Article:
Regé Jean-Page has exploded as Hollywood’s new it-guy in the nine months since Bridgerton’s Christmas 2020 premiere on Netflix, where his turn as the smoldering Duke of Hastings solidified him as both a household name and a housewife’s fantasy.
Now, in the latest edition of British GQ, Jean-Page reveals that his upbringing in Zimbabwe and later as an immigrant to the UK provided him with the skills to make him a standout star on the hit show.
“It was very valuable as an artist to grow up outside one of the centers of the world,” he told the magazine, reflecting on growing up with only two television stations that played a near-random mishmash of European sports and soap operas.
Always an inquisitive child bursting with personality, Jean-Page was in for a culture shock when he relocated to London in his teens to attend high school.
“I was a loud kid,” he tells GQ. “So I’ve always been expressive and I would think to myself, ‘Why am I weird once I’ve come to the UK? What’s different about me?’”
Instead of accepting his status as a societal outcast, Jean-Page dissected what was perceived as odd about him in his new environment and worked to adapt and mask it as needed to grant him acceptance in different rooms.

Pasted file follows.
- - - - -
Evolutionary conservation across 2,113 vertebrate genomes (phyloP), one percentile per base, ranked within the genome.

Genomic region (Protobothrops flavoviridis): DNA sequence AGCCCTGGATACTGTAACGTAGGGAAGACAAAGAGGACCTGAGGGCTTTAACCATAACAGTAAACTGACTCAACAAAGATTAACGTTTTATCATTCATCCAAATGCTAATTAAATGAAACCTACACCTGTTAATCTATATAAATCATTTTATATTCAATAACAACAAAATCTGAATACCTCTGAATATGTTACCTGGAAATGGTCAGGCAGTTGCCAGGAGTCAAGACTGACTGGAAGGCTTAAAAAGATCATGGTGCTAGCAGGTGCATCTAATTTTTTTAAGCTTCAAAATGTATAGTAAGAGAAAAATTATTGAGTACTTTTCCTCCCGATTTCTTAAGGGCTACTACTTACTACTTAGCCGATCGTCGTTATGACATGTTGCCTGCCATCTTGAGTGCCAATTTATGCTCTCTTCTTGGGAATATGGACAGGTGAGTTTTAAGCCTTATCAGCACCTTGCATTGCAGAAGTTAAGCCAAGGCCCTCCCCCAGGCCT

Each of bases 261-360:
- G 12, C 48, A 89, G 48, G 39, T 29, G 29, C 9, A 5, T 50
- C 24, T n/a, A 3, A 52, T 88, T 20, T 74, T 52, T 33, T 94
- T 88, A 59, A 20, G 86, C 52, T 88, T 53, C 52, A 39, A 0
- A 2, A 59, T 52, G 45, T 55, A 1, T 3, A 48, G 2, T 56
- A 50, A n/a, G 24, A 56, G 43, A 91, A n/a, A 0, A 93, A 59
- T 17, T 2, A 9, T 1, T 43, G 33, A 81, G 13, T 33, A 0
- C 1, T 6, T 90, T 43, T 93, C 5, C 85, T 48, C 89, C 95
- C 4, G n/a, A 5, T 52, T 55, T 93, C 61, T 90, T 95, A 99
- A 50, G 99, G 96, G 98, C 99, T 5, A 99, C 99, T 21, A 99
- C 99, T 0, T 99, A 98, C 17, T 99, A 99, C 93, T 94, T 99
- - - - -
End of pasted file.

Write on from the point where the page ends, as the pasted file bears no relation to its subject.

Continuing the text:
“If I was this guy, I’d get access here; if I was this guy, people will accept me in this way… It’s code-switching, but then taken into subcultures.”
That skill, all too familiar for many African Americans, gave him the ability to try on many hats of personality. Something that, alongside his heart-throbbingly good looks, now has Hollywood knocking down his door with roles in the upcoming Netflix mega-budget thriller “The Gray Man,” an upcoming “Dungeons & Dragons” film, and even whispering about him as the new James Bond — another role not traditionally viewed as a station for a Black actor.
One thing he admired about becoming Hastings on Bridgerton was the manner in which the portrayal was often “literally lifting people into a position of aspiration, power, possibility, and agency that they’ve not been afforded before.”
But Jean-Page is quick to point out that simply because we haven’t seen Black people in these roles on screen, doesn’t mean that they weren’t in these positions in real life. Portrayals of our people in positions of power and status in history is not the pandering move some would like to make it seem. It’s a light course correction for a history of erasure.
“The reason you think history is white is because you’ve been lied to. It’s not that we’re being politically correct. It’s that we’ve been, very deliberately, politically incorrect.”
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